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Interest in dual citizenship has soared in a post-Brexit world. However, the trend of applying for citizenship via familial connections, such as having a parent or grandparent from another country, is far from new, or exclusive to Britain and Ireland.

ONS statistics indicate that the volume of British nationals applying for second Irish passports has risen tenfold in the last decade, to 160,000 dual citizens. The latest data also shows that 63.1% of Irish citizens hold a UK passport.

While the primary attraction may be the ability to travel and work freely throughout the EU and Schengen Zone as a European Union citizen, an Irish passport can also provide additional benefits. They include faster transitions through airports, the option of attending a university in Ireland or the EU, and the ability to forgo forthcoming visa waiver entry rules that will apply to those travelling under UK passports.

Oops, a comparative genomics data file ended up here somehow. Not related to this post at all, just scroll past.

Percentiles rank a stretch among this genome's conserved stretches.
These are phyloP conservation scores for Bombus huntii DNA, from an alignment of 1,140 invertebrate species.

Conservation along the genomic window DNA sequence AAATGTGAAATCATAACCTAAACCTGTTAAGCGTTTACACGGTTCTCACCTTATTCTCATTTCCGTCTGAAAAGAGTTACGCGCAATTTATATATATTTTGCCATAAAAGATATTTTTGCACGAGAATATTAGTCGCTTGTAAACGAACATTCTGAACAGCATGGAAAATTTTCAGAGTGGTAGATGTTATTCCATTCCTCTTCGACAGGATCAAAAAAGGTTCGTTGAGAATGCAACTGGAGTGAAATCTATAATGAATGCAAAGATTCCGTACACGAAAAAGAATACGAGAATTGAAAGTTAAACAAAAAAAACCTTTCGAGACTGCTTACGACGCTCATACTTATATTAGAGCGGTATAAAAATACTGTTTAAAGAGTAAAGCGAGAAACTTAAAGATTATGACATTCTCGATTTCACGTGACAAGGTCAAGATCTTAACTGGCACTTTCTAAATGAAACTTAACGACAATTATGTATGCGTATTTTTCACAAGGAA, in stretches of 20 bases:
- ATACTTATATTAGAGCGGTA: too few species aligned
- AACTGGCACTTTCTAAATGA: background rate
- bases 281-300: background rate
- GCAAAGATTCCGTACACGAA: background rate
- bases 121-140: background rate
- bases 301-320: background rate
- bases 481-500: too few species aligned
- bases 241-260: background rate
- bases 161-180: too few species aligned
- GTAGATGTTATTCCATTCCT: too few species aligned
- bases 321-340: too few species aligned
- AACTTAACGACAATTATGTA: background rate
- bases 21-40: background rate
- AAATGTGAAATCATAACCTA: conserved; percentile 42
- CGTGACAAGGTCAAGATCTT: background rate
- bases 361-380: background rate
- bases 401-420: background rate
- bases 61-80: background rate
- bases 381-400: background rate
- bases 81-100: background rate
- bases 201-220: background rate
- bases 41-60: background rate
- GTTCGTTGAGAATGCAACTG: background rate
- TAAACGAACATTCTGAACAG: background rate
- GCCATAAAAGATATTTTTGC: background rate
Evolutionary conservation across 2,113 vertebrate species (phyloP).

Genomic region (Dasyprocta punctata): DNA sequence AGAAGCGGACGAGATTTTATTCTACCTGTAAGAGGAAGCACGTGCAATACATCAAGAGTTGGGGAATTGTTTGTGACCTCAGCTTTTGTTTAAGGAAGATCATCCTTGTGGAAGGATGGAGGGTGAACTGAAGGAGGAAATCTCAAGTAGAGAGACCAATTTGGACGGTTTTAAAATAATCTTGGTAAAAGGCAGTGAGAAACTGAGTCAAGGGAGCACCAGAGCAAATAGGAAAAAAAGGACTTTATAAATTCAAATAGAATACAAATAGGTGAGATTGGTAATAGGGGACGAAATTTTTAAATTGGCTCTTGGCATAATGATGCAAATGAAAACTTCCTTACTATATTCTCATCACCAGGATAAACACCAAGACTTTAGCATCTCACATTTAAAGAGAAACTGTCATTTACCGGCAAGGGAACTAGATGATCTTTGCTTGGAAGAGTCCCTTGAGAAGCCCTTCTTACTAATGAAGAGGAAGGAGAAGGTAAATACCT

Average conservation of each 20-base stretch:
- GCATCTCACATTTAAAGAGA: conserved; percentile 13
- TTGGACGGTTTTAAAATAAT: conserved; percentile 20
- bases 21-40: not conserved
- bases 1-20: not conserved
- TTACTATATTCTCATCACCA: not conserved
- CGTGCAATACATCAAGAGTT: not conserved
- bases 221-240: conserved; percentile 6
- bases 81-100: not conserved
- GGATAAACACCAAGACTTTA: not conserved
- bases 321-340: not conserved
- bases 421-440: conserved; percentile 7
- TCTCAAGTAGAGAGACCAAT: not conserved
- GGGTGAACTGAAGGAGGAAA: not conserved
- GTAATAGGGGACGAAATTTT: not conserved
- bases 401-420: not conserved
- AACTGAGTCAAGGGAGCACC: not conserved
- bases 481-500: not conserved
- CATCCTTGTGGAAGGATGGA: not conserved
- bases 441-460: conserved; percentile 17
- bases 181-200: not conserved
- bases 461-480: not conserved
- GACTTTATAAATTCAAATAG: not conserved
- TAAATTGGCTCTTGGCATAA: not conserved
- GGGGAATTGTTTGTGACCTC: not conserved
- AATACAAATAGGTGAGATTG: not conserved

How Can UK Citizens Qualify for a Second Irish Passport?

The first area to clarify is that both the UK and Ireland recognise dual citizenship; if you are eligible to apply for an Irish passport, you are not expected to surrender your British passport or your existing citizenship.

Another is that there are various routes to citizenship, with many UK nationals applying on one of the following bases. Note that each application option has a different process and criteria; if you fall into two categories, you must pick one or the other.

Irish Citizenship by Birth

Also known as jus soli, anybody born within Ireland but with an alternative citizenship may have the right to apply. Individuals born in Ireland before 1st January 2005 are automatically granted citizenship, whereas those born later are subject to new rules that were changed in a reform to the Irish Constitution called the 27th Amendment.

If the latter applies, you can still claim citizenship if one of your parents was an Irish or British citizen at the time of your birth. The criteria could become more complex if neither parent held UK or Irish citizenship, but you might be eligible if either held Irish residency on the same date.

Irish Citizenship by Descent